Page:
President Xi Jinping put an exclamation mark on China’s mood by urging his military to “focus your minds and energy on preparing to go to war”.


Despite US denials, its freedom of navigation operations against China have always had a political purpose. They are not necessary to bolster the US legal position.


Faced with claims it considers illegal, any country can effectively show non-acquiescence through verbal or written diplomatic communiqués – an option that seems sufficient for other nations, including the maritime powers whose rights the US claims to be protecting.


Indeed, diplomatic protest rather than “gunboat diplomacy” is more consonant with the United Nations Charter, which requires that its members “shall settle their international disputes by peaceful means in such a manner that international peace and security, and justice, are not endangered”.


Warships that challenge territorial sea regimes could be seen as threatening the use of force against a state, which is a violation of the UN Charter.


Moreover, US freedom of navigation operations are ineffective in that they have neither changed China’s policies nor stopped Chinese actions that the US considers unlawful or “bullying”. Some observers also see them as wasteful, as the US Navy can better use the time to train for serious conflict.


Even worse, they can be politically counterproductive. When the US Navy sent several warships into Malaysia’s exclusive economic zone during a “stand-off” between a Malaysian contracted drillship and a Chinese vessel, Malaysia could not be sure if the US was coming to its aid or challenging its maritime claims.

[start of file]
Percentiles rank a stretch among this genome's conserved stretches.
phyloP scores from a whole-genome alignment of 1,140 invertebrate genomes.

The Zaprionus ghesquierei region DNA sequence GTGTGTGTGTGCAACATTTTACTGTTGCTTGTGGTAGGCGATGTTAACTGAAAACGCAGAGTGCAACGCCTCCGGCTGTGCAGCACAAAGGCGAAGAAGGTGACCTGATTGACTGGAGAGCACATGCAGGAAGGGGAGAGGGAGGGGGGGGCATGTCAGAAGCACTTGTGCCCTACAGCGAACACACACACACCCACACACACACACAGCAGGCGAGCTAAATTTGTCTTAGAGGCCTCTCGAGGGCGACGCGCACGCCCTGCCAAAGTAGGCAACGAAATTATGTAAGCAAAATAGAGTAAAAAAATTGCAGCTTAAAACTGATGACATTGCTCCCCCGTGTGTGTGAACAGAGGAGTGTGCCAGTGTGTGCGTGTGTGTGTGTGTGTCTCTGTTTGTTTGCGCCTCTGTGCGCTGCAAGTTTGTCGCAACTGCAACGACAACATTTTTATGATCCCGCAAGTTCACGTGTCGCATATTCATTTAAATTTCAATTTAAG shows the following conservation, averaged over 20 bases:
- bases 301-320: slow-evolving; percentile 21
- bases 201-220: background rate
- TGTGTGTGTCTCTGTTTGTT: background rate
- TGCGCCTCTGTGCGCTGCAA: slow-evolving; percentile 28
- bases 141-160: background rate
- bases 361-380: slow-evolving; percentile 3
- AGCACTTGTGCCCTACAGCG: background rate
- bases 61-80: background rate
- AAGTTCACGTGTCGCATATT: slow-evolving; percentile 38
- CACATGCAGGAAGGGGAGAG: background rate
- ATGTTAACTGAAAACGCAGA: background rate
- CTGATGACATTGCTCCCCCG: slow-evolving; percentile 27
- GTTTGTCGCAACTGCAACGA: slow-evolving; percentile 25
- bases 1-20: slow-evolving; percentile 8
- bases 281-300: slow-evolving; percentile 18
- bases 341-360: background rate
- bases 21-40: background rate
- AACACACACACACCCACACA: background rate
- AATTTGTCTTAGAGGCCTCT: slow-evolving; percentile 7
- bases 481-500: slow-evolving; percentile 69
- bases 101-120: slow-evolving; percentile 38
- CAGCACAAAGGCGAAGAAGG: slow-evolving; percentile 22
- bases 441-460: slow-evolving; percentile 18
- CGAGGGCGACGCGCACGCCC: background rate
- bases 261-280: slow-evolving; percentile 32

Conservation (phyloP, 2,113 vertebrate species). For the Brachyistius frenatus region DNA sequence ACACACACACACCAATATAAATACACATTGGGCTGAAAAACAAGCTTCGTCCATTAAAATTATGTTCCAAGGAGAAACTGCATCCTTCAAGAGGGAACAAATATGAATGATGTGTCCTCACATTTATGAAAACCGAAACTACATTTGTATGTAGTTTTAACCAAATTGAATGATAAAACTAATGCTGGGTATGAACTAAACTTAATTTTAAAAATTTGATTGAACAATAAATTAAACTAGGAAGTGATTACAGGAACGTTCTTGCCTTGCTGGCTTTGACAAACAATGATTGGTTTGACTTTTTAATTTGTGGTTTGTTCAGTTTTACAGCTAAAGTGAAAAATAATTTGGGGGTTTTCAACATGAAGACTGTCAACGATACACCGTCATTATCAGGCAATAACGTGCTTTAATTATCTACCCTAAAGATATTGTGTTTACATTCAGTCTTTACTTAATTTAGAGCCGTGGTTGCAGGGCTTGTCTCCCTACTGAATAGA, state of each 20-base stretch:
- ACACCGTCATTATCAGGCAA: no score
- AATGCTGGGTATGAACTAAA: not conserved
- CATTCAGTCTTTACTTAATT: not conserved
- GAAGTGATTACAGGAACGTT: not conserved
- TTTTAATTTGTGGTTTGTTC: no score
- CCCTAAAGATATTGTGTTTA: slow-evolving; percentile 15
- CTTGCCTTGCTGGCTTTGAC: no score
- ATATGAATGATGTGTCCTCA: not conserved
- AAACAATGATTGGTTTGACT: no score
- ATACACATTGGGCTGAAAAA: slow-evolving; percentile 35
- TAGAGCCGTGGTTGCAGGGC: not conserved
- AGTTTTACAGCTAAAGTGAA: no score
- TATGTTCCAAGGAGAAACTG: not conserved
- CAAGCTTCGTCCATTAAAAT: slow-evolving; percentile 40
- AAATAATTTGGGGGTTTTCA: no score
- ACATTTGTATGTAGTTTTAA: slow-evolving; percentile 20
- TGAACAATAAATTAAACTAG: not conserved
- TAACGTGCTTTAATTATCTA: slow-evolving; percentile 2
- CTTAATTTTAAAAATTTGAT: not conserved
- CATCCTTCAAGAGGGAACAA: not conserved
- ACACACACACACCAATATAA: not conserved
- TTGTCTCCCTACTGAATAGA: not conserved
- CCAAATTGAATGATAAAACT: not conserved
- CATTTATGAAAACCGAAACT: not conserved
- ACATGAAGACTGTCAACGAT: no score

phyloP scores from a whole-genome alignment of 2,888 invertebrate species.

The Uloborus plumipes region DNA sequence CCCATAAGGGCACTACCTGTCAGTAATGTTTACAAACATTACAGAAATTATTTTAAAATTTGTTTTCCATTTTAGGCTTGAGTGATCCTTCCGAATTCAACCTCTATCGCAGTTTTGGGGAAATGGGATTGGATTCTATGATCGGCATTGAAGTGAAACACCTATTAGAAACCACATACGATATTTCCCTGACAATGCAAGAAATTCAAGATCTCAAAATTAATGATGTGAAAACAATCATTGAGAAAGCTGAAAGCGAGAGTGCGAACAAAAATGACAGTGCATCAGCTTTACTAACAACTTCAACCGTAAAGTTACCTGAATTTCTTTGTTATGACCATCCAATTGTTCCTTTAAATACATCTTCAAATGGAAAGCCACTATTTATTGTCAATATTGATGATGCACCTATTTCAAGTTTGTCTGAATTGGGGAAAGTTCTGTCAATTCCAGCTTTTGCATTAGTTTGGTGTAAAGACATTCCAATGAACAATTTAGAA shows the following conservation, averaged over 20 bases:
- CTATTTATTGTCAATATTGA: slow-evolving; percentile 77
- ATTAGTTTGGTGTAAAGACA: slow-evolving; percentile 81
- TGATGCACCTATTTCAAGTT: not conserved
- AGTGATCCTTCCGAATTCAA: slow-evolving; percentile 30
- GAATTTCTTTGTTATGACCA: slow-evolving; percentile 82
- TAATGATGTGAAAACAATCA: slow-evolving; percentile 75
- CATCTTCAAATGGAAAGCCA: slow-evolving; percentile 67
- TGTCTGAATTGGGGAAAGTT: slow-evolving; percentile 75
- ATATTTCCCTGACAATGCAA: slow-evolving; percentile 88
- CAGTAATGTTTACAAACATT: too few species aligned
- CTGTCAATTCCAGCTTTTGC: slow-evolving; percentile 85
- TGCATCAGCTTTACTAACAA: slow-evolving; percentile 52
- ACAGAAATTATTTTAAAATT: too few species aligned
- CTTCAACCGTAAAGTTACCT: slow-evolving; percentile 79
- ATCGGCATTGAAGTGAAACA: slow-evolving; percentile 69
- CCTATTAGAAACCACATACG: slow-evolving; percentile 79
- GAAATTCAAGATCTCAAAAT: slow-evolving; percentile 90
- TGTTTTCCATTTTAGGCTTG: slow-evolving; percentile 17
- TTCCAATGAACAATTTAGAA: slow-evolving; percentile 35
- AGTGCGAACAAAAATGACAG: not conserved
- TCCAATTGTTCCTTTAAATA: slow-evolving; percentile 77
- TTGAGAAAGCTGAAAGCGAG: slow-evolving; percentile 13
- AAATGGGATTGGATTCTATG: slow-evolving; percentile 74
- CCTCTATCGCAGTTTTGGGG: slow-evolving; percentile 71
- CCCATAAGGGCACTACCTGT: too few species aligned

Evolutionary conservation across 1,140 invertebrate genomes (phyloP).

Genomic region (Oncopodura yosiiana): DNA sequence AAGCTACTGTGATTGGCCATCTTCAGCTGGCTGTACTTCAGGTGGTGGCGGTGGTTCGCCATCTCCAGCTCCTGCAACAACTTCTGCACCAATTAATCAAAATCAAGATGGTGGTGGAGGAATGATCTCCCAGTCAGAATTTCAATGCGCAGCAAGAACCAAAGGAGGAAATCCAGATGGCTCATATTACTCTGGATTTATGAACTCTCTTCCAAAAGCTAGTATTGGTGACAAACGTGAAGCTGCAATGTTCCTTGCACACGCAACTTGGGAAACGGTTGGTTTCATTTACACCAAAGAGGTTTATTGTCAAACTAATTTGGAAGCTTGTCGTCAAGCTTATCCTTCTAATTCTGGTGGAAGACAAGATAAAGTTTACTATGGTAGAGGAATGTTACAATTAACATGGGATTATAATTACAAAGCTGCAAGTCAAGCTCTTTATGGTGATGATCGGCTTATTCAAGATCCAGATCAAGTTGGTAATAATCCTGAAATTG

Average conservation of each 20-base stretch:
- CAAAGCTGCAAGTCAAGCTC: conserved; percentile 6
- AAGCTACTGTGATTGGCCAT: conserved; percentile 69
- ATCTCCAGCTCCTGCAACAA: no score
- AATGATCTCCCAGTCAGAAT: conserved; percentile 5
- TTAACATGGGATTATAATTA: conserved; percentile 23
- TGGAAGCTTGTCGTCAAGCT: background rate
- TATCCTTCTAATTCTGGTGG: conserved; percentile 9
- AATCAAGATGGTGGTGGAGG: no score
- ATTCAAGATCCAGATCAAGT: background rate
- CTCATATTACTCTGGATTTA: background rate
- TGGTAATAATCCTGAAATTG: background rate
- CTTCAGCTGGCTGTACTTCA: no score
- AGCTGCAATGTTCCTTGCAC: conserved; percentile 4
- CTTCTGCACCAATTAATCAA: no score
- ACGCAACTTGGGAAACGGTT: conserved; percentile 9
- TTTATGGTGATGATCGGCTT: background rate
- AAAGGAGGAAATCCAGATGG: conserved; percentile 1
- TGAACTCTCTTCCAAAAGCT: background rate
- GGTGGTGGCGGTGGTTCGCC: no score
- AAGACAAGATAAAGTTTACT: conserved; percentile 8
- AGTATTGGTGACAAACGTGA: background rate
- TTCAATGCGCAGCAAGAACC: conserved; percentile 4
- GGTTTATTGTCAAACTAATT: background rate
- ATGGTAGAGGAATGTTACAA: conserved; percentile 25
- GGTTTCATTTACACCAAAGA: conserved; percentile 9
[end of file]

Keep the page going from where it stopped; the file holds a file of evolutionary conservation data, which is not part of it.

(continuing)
Malaysian Foreign Minister Hishammuddin Hussein said: “While international law guarantees the freedom of navigation, the presence of warships and vessels in the South China Sea has the potential to increase tensions that in turn may result in miscalculations, which may affect peace, security and stability in the region.”


This confusion could have been avoided if the US were not so arrogant about its freedom of navigation operations, which have also targeted the claims of all littoral members of Asean, except Singapore and Brunei. These Asean members are unlikely to approve of such US operations, at least not against themselves.

Other opportunities for US military involvement are looming. The Philippines has declared it will restart petroleum exploration on Reed Bank – which China also claims – and will defend its right to do so. The US has reassured its ally, the Philippines, that it will come to its aid if its forces are attacked by China in the South China Sea. The stage is set for a confrontation.


The US seems to be pushing China to stand down from its claims and occupations or defend them militarily. This “put up or shut up” strategy is quite risky. It may not elicit the response the US wishes, unless confrontation is what it wants. If this is the US intent, it had better be prepared for wider and longer-term conflict in the South China Sea.

Mark J. Valencia is an adjunct senior scholar at the National Institute for South China Sea Studies, Haikou, China.